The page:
Donald Trump's embattled presidency can revel in at least one piece of good news: He is no longer the most unpopular leader among Group of Seven peers. That dubious honor falls to Japan's Shinzo Abe, whose domestic numbers are deep in the 30-40% range.
Prime Minister Abe's standing has plummeted as a year-long cronyism scandal reemerges, raising fresh questions about his political survival. The dust-up over the sale of public land at a deep discount to a school company with ties to Abe's wife has investors questioning something bigger: Can Abenomics endure?
Indeed, the Nikkei Stock Average and yen have grown more volatile amid calls for Abe's resignation. The worry is that a weakened Abe administration lacks the political capital to loosen labor markets, cut bureaucracy, spur innovation and empower women. But what if the opposite is true? The scandal might refocus Abe on restructuring the economy as a way of rebuilding public trust.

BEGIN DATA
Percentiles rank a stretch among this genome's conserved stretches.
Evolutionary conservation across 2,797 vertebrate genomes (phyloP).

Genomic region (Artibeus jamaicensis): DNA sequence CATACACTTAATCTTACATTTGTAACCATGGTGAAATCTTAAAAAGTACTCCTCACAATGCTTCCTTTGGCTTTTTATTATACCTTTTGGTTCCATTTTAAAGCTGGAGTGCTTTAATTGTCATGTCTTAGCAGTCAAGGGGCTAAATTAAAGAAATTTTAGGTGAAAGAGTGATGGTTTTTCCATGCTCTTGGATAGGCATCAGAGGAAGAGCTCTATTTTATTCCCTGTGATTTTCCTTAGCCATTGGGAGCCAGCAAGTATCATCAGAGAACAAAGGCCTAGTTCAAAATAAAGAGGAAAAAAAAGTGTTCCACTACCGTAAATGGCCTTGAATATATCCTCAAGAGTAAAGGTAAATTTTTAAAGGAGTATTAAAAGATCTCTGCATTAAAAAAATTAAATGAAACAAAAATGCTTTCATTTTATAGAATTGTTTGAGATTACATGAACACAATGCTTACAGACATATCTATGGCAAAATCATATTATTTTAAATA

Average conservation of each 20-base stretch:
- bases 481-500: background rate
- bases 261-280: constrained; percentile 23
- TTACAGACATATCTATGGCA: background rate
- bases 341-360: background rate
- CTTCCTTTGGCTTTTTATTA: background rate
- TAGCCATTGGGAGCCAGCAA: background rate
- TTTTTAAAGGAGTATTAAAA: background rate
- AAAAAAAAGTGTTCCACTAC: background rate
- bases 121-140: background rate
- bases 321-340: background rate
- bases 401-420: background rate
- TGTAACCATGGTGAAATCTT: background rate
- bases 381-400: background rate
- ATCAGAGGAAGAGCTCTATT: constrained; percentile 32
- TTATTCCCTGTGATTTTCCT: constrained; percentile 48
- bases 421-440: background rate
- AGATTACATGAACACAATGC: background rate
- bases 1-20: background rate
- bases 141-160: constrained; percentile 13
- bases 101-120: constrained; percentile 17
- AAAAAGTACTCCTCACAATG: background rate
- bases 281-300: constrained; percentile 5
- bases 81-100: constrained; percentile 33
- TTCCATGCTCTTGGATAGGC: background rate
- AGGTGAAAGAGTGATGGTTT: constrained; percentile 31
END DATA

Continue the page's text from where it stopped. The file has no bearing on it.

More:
Those arguing that a weakened Abe will find it harder to deliver forget why voters put him in office in December 2012. After a whirl of prime ministers, one less effective than the previous one, the electorate embraced Abe's economic-revival message. His three-point plan to fire monetary, fiscal and deregulatory arrows at deflation resonated.
By April 2013, moves to impose international standards of corporate governance, drive down the yen via massive Bank of Japan easing and bold "Japan is back" rhetoric pushed Abe's public support rating as high as 76%. But then, he pivoted to pet issues outside the scope of his economic mandate. Abe used his popularity and majorities in both houses of parliament to pass government secrets and conspiracy bills. Next, he went all-in on revising the pacifist constitution.
This about-face in priorities helps explain why the second-longest postwar expansion is not fattening paychecks. In 2017, remember, real wages fell 0.2%. Abe essentially gambled (and lost) that corporate icons from Toyota Motor to Nintendo would share profits with workers. But executives, it is now clear, are sitting on rising mountains of cash and waiting for Abe's deregulatory big bang before making their own wagers on stronger growth.